Brigsby Bear

Brigsby Bear

(2017)

Dramedy starring Saturday Night Live's Kyle Mooney, trying to integrate into society after decades spent being raised in isolation and on hundreds of episodes of a TV show - Brigsby Bear Adventures - that no-one else seems to have ever seen. Co-stars Mark Hamill, Claire Danes, Greg Kinnear and Matt Walsh.... More

"James (Mooney) has lived in a bunker for 25 years, completely isolated from the world. His only contact is with his parents (Mark Hamill and Jane Adams), and his only source of entertainment and education is the '80s-style television show 'Brigsby Bear Adventures'. James's life is drastically changed when he leaves the bunker and has to integrate into society: a task for which he is completely unprepared. Most disturbing of all, James can no longer watch his beloved TV show. In order to make sense of his life, James will need to bring Brigsby Bear back into it." (Sydney Film Festival)Hide

Flicks Review

“Sheltered, unconventionally-raised, man-child encounters the real world” may seem like an overworn idea, but Brigsby Bear finds fresh gold to mine, largely by avoiding unnecessary whimsy. That’s not to suggest its complete absence, especially given the adoration James Pope (Kyle Mooney) has for a long-running TV show only he’s ever seen – Brigsby Bear Adventures - and his attendant fandom that extends to bedsheets, apparel and playsets. But the film is very much on Pope’s side, rather than subjecting him to ridicule or turning him into a one-note oddball character.... More

As Pope, Mooney plausibly and endearingly navigates his way into contemporary society in three-dimensional fashion - at times calmly, at others confused, but never succumbing to the sense of victimhood his unorthodox upbringing may deserve. There’s absolutely a fish-out-of-water scenario being mined for laughs here, but throughout, the film manages to avoid exploiting Pope for our entertainment.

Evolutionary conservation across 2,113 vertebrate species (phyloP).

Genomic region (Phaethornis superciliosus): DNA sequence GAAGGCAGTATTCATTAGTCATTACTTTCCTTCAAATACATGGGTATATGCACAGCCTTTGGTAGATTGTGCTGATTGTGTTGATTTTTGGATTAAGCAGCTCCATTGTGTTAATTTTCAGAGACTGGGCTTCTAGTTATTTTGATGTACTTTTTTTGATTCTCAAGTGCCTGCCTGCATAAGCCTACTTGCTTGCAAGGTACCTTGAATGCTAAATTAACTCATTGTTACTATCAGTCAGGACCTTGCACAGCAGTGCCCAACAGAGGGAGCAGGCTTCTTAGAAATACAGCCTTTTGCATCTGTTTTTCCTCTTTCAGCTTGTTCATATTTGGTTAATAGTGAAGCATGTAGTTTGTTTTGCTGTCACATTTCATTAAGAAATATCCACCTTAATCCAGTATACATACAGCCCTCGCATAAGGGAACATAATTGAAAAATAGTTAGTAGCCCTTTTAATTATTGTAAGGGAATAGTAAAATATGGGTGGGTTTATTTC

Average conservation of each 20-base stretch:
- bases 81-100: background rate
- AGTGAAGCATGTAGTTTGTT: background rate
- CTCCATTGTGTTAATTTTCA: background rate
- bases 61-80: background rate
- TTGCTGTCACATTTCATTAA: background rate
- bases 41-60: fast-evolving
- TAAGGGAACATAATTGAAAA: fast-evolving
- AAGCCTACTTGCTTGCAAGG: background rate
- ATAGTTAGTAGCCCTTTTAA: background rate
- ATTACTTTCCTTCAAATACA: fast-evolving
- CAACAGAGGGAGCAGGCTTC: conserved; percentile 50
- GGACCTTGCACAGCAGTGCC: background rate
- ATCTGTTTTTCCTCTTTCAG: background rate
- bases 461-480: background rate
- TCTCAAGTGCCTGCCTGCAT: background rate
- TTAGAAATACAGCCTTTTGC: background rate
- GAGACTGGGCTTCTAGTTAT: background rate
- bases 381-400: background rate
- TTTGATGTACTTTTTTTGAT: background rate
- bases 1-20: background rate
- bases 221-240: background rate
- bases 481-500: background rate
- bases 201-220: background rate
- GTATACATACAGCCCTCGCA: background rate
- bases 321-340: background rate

The largely reserved Mooney is ably backed by a supporting cast that includes a hilariously-cast Mark Hamill alongside a host of familiar faces like Claire Danes, Greg Kinnear, Matt Walsh, and Jane Adams. It says a lot about Brigsby Bear that Pope is the most fully-realised character of the bunch, accentuating his struggles to connect with “normal” people. Mooney's nuanced performance convinces as someone who essentially just views, and relates to, the wider world through a different pop culture lens to anyone else.

And what a lens - the film nails the 80s kids’ aesthetic of Brigsby Bear Adventures in a way that strongly underpins Pope’s conviction and fandom. Brimming with humour and heart, innocent without being naive, and celebrating the joy of creativity, Brigsby Bear was one of the under-sung highlights of this year’s festival circuit, and its return to cinemas deserves to be warmly welcomed.Hide


The Peoples' Reviews

Average ratings from 23 ratings, 21 reviews
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Definitely worth a watch, but not usually the kind of film that attracts my attention. A bit too...hipster? Sentimental?


BY mikaela96 wannabe